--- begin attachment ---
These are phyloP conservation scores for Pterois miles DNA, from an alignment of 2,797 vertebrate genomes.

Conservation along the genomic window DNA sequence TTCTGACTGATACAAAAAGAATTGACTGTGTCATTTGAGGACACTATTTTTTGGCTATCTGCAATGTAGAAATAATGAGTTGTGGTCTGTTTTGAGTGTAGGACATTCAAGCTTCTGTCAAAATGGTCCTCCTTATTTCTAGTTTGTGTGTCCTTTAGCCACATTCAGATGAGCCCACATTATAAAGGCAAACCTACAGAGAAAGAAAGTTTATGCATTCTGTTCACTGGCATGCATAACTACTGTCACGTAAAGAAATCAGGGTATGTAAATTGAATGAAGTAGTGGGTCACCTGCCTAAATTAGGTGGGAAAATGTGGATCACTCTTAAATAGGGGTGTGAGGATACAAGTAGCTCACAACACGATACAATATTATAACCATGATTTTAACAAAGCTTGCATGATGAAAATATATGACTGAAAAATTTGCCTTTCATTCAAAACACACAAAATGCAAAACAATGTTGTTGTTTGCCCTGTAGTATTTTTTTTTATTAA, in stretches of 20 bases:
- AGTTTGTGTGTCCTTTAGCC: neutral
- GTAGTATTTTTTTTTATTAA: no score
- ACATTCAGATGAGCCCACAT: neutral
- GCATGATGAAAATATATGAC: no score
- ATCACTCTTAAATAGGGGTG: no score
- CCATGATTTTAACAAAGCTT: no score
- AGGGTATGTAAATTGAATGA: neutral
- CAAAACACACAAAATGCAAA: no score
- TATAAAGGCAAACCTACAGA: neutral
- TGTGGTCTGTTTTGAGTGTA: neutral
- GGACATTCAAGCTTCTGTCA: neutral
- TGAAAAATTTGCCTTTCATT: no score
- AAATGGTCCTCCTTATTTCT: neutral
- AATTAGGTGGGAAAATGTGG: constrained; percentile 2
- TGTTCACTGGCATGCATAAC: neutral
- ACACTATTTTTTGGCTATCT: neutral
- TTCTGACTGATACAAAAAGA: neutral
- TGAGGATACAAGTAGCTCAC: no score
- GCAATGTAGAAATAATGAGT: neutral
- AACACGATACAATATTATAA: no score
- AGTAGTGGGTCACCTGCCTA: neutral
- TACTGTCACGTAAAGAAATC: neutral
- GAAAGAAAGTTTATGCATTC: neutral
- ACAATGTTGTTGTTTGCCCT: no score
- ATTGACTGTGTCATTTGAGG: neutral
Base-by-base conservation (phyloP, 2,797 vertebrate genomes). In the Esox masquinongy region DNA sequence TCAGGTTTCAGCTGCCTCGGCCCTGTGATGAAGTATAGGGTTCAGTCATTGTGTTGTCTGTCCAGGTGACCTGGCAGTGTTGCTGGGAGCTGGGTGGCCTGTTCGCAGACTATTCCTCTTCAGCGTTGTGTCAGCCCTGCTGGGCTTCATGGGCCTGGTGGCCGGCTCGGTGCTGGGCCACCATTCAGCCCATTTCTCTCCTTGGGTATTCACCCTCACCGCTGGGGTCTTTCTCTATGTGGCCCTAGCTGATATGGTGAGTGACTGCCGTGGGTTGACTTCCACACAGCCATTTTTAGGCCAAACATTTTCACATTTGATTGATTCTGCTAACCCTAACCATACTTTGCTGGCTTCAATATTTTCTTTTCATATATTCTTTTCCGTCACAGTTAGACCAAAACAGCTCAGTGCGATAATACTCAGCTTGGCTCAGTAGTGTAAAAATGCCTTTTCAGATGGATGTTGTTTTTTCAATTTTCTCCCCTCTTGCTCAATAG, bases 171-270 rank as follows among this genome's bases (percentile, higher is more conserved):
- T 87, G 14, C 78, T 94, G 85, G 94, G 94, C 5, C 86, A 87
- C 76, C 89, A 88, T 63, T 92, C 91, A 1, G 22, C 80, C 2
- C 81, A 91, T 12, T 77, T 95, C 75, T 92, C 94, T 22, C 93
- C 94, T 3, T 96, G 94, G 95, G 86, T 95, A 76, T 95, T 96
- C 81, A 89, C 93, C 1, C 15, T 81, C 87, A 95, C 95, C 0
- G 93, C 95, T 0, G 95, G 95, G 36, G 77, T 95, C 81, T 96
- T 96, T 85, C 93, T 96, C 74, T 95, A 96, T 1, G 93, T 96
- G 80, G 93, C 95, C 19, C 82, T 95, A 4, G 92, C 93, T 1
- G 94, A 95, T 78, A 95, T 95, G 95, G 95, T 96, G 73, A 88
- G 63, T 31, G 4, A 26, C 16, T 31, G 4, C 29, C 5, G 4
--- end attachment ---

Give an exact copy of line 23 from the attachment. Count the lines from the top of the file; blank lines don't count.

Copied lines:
- AGTAGTGGGTCACCTGCCTA: neutral